Extracts of neem leaf and bark have been found to be helpful in blood glucose control in diabetes mellitus. Neem reduces the uptake of glucose into the cells thereby reducing blood glucose levels. In addition, it reduces intestinal enzymes that helps breakdown of food thereby reducing glucose that is available for uptake into the cells. Neem also improves islet cell function thereby increasing insulin production. Islet cells are cells in the pancreas which produce chemicals that modulate blood glucose levels such as insulin.
Effects of Neem on blood pressure
Neem exerts its antihypertensive effects by blocking calcium ion channels which reduces the entrance of calcium into the cells. Calcium in the cells causes blood vessels to squeeze and results in an increase in blood pressure. Blocking of this channel therefore causes the blood vessels to open up thereby causing a sudden drop in blood pressure. In addition, neem increases nitric oxide levels which also leads to opening up (dilatation) of blood vessels thereby reducing blood pressure.
Effects of neem on fertility
Neem has a negative effect on fertility in both male and females. It reduces the movement of sperm cells, kills them off and also reduces production of new sperm cells. In females, neem may inhibit ovulation as well as implantation of embryos.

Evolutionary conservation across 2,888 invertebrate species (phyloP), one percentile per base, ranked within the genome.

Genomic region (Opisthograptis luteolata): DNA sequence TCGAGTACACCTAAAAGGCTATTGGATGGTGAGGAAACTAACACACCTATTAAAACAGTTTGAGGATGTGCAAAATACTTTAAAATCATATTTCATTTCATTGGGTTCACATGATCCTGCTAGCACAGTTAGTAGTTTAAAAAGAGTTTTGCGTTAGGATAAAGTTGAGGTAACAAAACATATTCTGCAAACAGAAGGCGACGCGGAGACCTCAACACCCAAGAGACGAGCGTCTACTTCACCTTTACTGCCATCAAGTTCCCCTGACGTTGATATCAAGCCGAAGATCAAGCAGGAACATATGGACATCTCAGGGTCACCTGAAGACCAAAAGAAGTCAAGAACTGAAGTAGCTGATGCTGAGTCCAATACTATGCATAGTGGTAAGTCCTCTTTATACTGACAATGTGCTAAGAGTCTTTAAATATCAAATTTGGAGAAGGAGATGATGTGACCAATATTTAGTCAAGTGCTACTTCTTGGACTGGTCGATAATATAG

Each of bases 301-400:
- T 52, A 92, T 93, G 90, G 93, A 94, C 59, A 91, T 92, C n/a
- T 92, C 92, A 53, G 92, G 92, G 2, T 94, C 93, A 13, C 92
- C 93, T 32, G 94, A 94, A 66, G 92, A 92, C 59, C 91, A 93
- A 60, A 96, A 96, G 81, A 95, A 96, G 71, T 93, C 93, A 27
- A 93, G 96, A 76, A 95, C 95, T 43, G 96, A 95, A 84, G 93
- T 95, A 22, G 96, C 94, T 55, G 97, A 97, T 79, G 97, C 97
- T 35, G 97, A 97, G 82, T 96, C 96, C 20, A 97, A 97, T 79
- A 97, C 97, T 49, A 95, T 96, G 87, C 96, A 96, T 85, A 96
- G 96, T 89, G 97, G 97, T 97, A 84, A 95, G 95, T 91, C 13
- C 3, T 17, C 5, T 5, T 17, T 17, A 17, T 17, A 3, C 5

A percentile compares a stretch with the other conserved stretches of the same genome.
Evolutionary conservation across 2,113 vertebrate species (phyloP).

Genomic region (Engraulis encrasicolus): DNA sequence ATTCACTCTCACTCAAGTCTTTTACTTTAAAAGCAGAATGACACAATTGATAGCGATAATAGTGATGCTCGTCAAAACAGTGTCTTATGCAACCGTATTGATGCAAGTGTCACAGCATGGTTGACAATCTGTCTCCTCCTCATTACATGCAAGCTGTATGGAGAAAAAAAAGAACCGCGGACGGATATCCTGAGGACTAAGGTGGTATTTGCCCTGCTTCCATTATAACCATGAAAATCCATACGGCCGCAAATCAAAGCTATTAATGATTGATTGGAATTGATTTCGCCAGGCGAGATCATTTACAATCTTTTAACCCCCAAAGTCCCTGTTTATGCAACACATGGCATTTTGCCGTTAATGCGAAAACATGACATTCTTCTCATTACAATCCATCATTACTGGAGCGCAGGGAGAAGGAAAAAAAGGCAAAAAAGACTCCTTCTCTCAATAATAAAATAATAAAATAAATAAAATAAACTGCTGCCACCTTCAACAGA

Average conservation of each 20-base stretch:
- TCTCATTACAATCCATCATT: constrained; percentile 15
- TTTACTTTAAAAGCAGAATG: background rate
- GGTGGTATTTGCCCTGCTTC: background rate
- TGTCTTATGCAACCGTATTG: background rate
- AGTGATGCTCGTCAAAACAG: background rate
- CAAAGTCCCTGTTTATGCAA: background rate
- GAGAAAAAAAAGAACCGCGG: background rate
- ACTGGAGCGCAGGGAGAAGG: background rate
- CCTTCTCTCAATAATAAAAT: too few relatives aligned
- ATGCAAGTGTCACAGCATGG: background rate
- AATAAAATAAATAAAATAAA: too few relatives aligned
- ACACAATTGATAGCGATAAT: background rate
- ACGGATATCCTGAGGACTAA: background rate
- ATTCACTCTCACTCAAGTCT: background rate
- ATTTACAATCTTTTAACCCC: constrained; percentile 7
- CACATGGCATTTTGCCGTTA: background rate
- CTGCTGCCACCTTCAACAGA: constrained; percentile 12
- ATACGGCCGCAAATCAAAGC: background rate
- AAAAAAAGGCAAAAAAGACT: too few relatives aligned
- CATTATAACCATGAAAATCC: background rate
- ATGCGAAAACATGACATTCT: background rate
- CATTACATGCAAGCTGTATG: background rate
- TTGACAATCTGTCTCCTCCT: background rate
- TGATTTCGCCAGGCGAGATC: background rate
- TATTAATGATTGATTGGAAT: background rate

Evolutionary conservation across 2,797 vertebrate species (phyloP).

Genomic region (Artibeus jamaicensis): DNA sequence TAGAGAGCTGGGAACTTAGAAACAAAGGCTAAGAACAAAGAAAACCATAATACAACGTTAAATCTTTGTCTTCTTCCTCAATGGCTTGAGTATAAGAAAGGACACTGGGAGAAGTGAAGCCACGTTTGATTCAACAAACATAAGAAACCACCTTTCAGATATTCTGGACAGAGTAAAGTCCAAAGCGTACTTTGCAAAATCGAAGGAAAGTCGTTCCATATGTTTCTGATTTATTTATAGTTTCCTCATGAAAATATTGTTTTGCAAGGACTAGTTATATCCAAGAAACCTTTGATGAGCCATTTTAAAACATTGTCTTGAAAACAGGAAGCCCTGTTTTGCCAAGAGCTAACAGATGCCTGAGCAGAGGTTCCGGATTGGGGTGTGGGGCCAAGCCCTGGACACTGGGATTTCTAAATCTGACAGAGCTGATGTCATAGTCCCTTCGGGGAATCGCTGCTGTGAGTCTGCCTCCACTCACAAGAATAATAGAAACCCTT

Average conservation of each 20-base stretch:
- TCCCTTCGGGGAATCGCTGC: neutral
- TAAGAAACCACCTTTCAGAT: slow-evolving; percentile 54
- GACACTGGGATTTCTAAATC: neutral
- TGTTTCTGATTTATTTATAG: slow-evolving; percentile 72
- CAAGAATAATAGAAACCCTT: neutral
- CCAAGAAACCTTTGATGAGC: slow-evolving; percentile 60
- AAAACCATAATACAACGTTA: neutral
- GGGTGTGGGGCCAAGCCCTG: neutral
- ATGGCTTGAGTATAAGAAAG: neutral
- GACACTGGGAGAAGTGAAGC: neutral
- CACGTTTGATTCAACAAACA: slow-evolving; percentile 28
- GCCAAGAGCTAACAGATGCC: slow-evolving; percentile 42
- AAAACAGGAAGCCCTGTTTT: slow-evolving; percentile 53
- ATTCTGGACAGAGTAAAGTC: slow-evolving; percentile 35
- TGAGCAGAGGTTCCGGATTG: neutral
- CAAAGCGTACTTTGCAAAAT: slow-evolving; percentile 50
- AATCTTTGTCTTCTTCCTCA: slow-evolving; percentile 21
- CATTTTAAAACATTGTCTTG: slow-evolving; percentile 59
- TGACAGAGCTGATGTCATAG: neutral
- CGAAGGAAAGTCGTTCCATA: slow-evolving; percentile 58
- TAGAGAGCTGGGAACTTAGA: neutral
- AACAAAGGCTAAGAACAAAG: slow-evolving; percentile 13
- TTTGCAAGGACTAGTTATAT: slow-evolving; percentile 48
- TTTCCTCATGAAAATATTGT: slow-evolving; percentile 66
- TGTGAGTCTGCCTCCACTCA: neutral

Toxic effects of neem
Hepatotoxic: Neem is toxic to the liver and may be a cause of inflammation of the liver- hepatitis.
Allergen- Neem products may cause both systemic and local allergic reactions when taken orally or applied to the skin or scalp.
A lot of research is still ongoing on the pharmaceutical uses of different parts of the neem tree. However, most of these are animal studies due to the ethical issues associated with carrying out experimental studies in humans. A few human studies are available but have mostly controversial results.
In conclusion, the various chemicals in neem exert their effects at specific dosages which are measured based on the weight.
Furthermore, these effects are exerted when neem products are administered via specific routes such as orally, topically (i.e. applied on the skin) or through injections (either intravenous or intramuscular).
Hence, the administration of neem products for any ailment should be individualized and the specific constituent for the particular ailment extracted and administered through the appropriate route as found by medical research.